PWC issued a report intended to guide employers on what to expect in medical cost trends over the next year, and to some extent, beyond. (PWC Report) PWC interviewed over 700 employers and a number of health plan actuaries and executives to arrive at its forecast. Overall, medical costs are expected to increase about 9% in 2011, which is slightly down from 9.5% in 2010. Both years, however, are affected by the increase in COBRA enrollees caused by the recession. The 2010 increase likely would have been smaller and the 2011 one higher. The biggest concern is that cost increases had been decelerating in the last few years, although always remaining well above general inflation and GDP growth, and now may be reaccelerating.
Although medical costs are expected to rise 9%, most employers will mitigate the effect by continued cost shift to employees. High deductible plans continue to spread and coinsurance is rapidly replacing copayments and is being applied to a wider range of benefits. Provider unit price increases are responsible for most of the medical cost growth. Those price increases are caused in part by cost-shifting due to inadequate government program reimbursement, provider consolidation and provider expenses for more IT. Drug costs continue to be a bright spot, as wider use of generics constrains spending in that category.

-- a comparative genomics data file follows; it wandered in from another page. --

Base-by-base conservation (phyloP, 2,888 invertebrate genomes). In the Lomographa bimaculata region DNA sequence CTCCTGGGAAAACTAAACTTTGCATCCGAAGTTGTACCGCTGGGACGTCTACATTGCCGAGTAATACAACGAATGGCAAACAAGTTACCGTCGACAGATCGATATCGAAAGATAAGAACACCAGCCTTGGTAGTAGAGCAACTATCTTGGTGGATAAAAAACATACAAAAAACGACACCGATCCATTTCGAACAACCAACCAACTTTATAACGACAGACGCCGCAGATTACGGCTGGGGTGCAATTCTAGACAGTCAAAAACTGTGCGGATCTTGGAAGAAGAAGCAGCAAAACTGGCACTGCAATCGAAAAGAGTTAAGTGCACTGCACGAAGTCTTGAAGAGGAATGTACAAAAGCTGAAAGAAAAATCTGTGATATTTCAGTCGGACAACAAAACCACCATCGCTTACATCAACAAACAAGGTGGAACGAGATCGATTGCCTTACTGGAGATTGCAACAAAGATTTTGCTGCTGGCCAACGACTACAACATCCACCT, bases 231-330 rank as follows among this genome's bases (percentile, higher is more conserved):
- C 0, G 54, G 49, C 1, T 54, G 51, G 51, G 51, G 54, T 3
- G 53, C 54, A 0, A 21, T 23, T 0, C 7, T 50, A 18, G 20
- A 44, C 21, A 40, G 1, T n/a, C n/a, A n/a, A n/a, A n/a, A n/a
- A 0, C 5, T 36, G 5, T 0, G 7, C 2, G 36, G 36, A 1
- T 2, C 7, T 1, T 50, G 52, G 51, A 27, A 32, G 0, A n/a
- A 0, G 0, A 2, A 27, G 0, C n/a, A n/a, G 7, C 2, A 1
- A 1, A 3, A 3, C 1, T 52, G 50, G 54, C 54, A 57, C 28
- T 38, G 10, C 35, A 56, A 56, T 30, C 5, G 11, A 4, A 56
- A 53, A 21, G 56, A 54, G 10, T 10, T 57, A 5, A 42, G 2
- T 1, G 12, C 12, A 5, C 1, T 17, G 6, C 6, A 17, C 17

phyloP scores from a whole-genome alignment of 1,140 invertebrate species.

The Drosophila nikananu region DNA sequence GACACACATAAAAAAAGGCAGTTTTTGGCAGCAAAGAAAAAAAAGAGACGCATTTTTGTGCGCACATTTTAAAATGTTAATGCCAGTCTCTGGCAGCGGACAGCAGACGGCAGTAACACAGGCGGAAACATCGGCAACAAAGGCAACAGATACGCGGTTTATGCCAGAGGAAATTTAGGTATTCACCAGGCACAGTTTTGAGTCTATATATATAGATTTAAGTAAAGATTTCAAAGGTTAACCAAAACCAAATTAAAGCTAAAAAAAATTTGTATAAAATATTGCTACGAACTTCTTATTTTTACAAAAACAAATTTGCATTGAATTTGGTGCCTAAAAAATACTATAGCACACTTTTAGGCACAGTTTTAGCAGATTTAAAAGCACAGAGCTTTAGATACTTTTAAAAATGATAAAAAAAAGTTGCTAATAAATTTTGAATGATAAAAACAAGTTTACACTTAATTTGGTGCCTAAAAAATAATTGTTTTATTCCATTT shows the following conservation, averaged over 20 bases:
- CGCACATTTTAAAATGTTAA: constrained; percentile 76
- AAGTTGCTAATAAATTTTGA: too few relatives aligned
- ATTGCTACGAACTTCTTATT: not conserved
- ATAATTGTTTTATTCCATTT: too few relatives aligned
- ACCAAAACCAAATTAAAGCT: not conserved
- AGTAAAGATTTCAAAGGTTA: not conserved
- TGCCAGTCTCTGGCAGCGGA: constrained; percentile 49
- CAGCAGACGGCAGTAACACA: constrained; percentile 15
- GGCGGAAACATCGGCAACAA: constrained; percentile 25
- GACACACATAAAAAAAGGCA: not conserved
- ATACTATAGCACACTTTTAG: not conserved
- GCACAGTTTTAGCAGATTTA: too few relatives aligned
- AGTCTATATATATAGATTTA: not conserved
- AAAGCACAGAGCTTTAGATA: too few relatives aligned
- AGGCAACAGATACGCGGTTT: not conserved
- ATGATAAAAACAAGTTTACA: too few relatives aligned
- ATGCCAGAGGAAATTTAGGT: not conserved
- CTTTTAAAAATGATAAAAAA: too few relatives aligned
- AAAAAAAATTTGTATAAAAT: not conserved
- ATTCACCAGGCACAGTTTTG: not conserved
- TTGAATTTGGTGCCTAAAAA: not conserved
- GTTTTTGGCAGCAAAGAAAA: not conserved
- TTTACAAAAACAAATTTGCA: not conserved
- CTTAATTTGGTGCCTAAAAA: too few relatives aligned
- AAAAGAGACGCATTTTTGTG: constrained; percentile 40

There seems to be a strong consensus that health spending is continuing to grow at a very rapid pace, and this at a time when the general economy continues to struggle. The new law is playing a role in these increases, partly through mandating expanded coverage and partly through uncertainty about its ultimate effects, which causes providers and health plans to protect themselves by raising prices and premiums. It is unclear that the reforms called for by the new act will ultimately do much to limit further price increases, much less roll back the ones occurring now.